The above link indicates that in a recent vote, U.S. Republican Senators voted overwhelmingly against improving health benefits for veterans, and U.S. Democratic Senators overwhelmingly in favor. I wish this made me feel better about the Democratic Party’s commitment to the people’s health, mental and otherwise. But it certainly makes me feel even less hopeful about the Republican Party’s approach to healthcare. It is stunning, is it not?, how many southern and western states benefit financially from hosting large U.S. military installations, but don’t think they should invest in the well-being of the soldiers who live and work there
The message sent by such political gestures is a shaming one: if you can’t afford the (preposterously expensive) private medical care available in the U.S., then you deserve neither health nor life. In other words, the decisions this country makes about healthcare don’t simply neglect or aggravate our difficulties, they compound them psychologically.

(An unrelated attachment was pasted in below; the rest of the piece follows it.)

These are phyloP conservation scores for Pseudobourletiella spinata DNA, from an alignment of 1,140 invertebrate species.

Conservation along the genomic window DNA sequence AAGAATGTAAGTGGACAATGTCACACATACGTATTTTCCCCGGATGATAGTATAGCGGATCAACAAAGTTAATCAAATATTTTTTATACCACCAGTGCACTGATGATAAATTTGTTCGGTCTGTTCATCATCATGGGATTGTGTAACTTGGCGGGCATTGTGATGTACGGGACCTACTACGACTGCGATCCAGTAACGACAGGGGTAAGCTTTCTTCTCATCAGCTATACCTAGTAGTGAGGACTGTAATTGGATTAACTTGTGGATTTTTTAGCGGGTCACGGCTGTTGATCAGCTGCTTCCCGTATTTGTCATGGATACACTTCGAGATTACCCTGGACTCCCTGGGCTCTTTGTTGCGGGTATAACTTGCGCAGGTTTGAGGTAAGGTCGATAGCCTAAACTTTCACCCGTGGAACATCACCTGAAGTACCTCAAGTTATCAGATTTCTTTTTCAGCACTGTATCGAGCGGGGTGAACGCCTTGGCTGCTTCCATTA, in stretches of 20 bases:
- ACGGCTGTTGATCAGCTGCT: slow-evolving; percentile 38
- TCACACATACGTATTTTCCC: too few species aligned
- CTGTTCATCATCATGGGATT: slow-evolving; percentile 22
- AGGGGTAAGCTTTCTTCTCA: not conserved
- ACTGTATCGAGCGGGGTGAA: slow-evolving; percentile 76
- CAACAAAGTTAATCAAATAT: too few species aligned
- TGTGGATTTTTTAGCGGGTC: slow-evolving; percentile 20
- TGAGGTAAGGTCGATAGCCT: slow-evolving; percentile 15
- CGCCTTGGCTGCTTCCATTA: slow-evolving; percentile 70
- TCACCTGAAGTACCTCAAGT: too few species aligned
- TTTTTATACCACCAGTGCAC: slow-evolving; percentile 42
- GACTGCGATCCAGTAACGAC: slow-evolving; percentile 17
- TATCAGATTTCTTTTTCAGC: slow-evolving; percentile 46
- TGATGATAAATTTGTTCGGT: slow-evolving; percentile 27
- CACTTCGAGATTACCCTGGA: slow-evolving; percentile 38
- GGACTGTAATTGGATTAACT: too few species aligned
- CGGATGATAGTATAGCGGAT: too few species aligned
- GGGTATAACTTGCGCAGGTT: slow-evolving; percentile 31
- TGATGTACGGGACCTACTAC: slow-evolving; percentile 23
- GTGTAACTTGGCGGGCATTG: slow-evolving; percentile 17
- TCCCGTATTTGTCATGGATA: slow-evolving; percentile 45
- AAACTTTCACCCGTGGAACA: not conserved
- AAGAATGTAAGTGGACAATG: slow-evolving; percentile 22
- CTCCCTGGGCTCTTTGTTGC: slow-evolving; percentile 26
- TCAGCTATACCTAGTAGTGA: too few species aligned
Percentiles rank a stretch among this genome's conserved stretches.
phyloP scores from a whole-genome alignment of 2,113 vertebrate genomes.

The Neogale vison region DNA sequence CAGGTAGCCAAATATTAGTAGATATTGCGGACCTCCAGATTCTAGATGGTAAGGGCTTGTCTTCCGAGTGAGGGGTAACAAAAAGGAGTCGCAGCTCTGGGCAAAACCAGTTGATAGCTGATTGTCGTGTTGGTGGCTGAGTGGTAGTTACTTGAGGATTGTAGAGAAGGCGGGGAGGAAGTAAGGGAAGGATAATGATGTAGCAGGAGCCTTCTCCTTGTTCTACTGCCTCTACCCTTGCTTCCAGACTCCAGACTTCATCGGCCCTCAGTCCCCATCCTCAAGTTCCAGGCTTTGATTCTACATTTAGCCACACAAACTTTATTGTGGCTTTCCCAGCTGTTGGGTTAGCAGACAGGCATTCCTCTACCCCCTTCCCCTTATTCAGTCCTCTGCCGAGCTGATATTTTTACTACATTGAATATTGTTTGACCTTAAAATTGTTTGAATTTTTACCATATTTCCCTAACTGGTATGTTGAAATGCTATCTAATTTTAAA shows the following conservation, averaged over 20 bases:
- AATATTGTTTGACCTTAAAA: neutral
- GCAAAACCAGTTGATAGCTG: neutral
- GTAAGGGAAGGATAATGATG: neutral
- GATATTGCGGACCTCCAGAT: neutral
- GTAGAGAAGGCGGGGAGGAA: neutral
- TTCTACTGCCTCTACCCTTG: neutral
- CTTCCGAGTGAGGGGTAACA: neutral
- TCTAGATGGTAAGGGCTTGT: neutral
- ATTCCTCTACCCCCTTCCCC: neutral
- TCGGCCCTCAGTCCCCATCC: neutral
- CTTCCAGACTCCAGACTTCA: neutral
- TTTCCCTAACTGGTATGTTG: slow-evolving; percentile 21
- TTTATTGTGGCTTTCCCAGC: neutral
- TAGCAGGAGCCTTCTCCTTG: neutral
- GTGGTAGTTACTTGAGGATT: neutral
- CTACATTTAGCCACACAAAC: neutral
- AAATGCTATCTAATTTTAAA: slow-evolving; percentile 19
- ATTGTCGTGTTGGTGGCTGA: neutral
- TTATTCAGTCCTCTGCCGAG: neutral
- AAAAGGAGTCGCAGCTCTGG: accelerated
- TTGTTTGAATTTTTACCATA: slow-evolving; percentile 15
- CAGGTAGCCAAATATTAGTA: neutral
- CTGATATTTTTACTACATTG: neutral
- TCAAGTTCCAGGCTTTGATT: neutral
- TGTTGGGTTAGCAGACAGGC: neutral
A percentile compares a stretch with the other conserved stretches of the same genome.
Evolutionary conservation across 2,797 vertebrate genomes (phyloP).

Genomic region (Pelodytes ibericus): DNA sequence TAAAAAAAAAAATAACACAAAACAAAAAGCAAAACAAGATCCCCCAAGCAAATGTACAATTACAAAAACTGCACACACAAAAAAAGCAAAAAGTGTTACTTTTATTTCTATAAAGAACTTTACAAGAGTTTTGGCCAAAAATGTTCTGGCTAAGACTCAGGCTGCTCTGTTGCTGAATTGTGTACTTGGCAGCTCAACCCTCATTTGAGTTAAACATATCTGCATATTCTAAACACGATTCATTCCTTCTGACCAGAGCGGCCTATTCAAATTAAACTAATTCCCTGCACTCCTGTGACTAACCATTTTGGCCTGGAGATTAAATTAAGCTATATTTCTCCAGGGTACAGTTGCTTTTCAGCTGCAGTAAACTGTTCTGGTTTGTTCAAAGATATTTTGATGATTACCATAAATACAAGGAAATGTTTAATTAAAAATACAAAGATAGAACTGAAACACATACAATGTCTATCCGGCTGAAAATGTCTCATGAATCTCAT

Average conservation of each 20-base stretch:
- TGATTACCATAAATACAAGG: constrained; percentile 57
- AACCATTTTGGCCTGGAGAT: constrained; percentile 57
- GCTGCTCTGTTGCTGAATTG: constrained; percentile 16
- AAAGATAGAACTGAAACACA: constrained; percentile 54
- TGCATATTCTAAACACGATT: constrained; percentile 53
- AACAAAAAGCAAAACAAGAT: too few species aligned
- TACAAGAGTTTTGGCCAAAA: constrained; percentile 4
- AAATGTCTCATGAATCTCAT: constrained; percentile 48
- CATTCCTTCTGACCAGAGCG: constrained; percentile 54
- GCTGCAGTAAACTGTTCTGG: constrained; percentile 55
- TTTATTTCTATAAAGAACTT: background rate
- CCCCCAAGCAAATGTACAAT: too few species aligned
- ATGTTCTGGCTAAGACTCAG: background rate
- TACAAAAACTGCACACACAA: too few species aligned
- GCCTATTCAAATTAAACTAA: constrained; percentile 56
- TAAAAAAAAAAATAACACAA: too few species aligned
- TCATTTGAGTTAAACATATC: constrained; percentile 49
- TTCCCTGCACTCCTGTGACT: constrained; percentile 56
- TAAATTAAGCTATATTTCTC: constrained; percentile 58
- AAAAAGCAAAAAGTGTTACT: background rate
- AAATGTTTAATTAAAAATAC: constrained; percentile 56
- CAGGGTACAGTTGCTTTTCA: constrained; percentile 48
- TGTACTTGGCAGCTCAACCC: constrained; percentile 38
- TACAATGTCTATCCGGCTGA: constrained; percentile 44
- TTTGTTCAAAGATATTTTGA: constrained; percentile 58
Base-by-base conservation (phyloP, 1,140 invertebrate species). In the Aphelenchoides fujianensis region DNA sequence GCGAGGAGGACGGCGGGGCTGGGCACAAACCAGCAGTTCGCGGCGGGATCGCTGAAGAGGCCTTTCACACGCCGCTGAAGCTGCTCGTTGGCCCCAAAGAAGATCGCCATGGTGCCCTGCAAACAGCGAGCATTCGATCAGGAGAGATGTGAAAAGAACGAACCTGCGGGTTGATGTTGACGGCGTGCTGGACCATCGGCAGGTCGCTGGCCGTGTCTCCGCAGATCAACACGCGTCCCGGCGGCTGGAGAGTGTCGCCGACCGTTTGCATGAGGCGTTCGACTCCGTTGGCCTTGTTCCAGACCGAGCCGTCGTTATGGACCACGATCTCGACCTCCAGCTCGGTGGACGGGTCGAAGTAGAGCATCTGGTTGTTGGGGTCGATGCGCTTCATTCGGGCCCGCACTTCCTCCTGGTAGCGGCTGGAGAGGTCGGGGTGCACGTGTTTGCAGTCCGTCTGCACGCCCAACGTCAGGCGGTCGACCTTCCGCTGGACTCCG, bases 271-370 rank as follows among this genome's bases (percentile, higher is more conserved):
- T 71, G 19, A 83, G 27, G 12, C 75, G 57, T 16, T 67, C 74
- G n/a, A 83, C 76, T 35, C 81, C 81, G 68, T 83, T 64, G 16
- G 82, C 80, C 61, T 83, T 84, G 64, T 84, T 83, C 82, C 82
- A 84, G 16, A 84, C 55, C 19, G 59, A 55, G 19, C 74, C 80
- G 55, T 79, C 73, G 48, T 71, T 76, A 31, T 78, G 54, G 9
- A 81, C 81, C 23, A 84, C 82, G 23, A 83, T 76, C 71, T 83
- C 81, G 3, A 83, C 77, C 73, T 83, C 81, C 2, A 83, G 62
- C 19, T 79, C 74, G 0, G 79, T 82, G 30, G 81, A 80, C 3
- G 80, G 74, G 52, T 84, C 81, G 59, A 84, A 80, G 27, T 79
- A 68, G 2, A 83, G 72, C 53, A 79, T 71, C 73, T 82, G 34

As an educator, I try to communicate to my students that their minds matter. In a different way, I try to communicate the same feeling to the people who see me for psychotherapy/psychoanalysis. Since minds are embodied–the feedback loops between minds and bodies are innumerable, complexly organized and highly active–our bodies matter too. But the forces deciding our healthcare, while masquerading as considerations of scientific and statistical fact against speculation and sentimentality, have no regard whatsoever for the knowledge being produced today about the nervous system and its many needs for things that (according to the Gradgrinds of today) are neither “necessary” nor even obviously “useful.” (See my book STAYING ALIVE, which argues for the interdependence of thriving and surviving). After complexity theory, there is no such thing as a drop in the bucket, because there are no more buckets; we can never know what kinds of effects our actions will have–all we know is that they are likely to have multiple unforeseen reverberating effects throughout many different networks of force, power, and desire. So, despite the hopelessly naive (from a political standpoint) nature of the following suggestion, I suggest it nonetheless: we all have to do everything we can to believe in the importance of every creature’s life, because our assumptions about what does and does not affect us have been put all in doubt. Hierarchies of value are no longer supportable in the era of causal parity and strange attraction from a distance. That is to say: love where you can love, and where you can’t love, respect.